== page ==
Provide valid 301 redirects using Rails routes.rb

I recently needed to handle some URL changes in a Rails application, basically modifying an existing route to point somewhere else. I wanted to make sure that the old route still existed so that users who might rely on it would not get left behind, not to mention search indexes that might have picked up the old location. I used the method outlined by Andrew Bruce, then tweaked it to make sure that params that were being passed by the user remained intact.

Basically you can follow his technique and use the code below in the controller.

Pretty simple, and very effective when you need to move things around but still provide access to the deprecated URLs.

Use Ruby to Truncate a String to Display Context Around a Search Term (plus term highlighting)

The following code will allow you to pull a search term and its context out of a larger string. It can be modified to use offsets as the start/finish points for the term rather than looking for the term itself. I'll end up doing this myself as the actual application this will be used in is semantic-based and the term a user searches for could have synonyms or relationships to other words which will also produce results. In this case it would be dangerous to highlight the original search term.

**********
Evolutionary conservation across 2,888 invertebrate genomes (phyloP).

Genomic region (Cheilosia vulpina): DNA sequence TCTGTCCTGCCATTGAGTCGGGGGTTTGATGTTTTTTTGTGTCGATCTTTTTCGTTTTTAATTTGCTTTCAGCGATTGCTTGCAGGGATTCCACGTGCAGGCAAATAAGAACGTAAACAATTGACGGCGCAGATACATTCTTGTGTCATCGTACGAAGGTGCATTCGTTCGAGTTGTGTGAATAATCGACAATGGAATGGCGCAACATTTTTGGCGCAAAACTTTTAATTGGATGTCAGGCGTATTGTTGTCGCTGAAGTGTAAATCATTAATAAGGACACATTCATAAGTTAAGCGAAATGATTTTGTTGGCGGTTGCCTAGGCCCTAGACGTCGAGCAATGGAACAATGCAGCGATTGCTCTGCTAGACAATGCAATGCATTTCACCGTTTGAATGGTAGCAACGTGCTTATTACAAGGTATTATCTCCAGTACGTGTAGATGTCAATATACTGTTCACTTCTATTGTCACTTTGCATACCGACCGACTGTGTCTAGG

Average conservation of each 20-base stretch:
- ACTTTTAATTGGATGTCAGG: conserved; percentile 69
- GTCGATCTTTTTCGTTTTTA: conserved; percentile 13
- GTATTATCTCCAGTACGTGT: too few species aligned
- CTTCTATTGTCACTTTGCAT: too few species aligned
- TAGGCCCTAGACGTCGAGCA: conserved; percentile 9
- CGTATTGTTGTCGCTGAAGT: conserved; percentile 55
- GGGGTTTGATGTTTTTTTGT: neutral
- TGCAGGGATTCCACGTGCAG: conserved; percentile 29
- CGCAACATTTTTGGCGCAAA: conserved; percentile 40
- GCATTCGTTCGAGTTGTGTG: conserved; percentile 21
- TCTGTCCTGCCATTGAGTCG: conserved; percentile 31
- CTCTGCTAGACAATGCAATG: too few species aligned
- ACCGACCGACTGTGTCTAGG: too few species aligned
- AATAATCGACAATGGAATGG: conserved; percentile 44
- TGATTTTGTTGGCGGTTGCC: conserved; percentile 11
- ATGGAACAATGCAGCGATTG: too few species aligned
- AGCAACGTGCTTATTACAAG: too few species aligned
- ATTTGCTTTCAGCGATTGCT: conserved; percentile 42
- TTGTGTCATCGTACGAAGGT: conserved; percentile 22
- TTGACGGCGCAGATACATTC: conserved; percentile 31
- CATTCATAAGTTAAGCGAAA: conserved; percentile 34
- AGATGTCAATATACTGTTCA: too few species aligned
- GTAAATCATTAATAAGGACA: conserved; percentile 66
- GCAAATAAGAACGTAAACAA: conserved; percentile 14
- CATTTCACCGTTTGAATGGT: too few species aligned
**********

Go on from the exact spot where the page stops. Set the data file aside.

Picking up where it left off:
Invoking Thickbox from Javascript

I recently needed to use Thickbox functionality in a place where I wanted the Thickbox to appear without user interaction. This was mainly to keep the appearance of the dialog in line with what we use elsewhere. To do this, it's possible to create a url that will never be called and use Thickbox's built-in functionality for handling inline content.

The variable should store a url just as you would normally create for use with Thickbox links. This can include various options, including height, width, modal state, and the id for the div that holds the inline content.

The first step was to create the HTML portion that would be displayed in the modal Thickbox. For some reason Thickbox wouldn't display the text unless it was contained within paragraph elements.

Next we can use jQuery to create an event trigger for after the document is ready. I found that the Thickbox invocation didn't work, at least not reliably, without waiting for the document ready event, which makes sense if the DOM hadn't been built out yet.

Pretty simple, and very effective for my needs.